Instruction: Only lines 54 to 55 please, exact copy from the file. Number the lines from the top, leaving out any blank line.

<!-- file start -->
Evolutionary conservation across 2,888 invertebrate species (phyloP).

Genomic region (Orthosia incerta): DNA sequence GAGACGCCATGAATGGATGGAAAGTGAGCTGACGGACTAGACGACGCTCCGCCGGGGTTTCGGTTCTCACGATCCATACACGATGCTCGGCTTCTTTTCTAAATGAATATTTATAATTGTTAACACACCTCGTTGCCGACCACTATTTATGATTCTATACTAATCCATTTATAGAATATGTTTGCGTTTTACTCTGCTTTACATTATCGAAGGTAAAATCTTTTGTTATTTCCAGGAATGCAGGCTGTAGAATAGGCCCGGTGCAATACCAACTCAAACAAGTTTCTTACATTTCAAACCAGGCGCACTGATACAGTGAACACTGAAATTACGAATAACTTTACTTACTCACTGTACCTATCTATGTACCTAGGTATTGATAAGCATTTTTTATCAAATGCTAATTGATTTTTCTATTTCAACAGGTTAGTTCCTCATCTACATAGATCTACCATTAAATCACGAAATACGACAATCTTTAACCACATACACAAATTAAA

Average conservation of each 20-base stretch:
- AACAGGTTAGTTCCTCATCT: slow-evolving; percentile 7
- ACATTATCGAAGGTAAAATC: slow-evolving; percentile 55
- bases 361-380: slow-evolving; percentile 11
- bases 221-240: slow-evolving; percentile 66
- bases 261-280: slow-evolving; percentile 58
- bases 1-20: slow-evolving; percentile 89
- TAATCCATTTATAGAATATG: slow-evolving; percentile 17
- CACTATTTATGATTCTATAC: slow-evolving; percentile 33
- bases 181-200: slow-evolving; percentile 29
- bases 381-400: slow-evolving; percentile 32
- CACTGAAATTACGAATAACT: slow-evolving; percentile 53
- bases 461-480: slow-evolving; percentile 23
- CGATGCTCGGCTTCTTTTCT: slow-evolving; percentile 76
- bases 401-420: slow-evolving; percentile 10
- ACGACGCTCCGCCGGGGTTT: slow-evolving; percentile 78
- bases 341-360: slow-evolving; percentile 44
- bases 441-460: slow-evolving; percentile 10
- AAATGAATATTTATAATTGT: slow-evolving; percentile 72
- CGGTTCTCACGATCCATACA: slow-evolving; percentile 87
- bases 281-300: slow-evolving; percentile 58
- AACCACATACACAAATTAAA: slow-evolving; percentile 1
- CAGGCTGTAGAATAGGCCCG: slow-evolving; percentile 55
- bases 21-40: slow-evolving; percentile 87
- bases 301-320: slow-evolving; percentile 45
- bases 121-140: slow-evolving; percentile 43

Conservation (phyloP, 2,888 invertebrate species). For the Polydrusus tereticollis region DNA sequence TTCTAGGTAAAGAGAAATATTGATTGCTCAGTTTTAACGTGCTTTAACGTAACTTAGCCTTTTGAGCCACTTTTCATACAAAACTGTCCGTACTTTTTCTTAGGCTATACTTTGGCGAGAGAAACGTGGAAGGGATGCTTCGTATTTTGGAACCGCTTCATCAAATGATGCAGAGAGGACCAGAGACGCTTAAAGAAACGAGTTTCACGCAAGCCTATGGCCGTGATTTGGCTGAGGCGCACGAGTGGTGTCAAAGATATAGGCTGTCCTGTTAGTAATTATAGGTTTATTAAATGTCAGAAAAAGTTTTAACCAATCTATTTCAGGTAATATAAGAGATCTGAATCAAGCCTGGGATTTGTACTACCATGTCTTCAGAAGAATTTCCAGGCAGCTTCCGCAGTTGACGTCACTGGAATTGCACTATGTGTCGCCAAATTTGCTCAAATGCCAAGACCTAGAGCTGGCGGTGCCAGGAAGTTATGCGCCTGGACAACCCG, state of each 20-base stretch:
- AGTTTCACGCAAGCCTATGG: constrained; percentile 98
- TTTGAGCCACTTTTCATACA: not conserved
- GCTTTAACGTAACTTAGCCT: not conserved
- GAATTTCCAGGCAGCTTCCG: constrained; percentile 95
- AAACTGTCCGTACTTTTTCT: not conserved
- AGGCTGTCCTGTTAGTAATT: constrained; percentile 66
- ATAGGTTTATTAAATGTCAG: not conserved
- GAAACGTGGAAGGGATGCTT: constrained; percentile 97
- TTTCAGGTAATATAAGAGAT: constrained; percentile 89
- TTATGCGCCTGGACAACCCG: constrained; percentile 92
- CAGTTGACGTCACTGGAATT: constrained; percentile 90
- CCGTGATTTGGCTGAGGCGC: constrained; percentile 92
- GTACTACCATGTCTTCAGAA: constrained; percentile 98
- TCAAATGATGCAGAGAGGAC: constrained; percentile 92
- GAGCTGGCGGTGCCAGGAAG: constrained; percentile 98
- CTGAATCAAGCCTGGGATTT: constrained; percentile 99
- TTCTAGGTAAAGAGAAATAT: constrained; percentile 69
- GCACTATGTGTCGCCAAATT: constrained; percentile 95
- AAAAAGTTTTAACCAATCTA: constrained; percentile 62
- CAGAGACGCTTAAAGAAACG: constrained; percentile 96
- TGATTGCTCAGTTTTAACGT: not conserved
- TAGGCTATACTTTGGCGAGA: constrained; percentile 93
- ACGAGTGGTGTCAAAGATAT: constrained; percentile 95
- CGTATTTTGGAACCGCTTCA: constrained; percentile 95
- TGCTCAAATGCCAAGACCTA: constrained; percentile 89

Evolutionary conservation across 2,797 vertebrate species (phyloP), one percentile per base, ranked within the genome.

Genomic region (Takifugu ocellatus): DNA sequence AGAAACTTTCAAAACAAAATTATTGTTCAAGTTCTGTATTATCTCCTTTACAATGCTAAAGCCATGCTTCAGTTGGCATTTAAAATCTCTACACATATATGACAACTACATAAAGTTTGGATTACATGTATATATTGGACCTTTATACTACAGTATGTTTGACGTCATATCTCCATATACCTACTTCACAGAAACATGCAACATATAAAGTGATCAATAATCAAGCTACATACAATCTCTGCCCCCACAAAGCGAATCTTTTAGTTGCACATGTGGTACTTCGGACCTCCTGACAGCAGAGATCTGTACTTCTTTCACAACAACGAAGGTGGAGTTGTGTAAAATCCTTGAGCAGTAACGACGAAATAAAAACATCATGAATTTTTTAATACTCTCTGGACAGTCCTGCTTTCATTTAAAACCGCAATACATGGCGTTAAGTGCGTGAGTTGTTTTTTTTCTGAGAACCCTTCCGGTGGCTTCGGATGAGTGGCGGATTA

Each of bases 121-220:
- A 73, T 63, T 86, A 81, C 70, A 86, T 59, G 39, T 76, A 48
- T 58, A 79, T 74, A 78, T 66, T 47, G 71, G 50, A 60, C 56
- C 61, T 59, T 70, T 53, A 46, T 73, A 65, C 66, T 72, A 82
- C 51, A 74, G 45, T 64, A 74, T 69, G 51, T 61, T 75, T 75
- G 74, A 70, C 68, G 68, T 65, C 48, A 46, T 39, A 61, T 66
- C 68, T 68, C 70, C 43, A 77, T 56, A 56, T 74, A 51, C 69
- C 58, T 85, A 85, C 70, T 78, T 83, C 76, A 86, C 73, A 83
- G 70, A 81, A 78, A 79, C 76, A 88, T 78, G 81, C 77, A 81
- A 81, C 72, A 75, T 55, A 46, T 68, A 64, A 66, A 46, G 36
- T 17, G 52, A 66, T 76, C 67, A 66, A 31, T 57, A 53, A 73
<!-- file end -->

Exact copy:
- TGCTCAAATGCCAAGACCTA: constrained; percentile 89

Evolutionary conservation across 2,797 vertebrate species (phyloP), one percentile per base, ranked within the genome.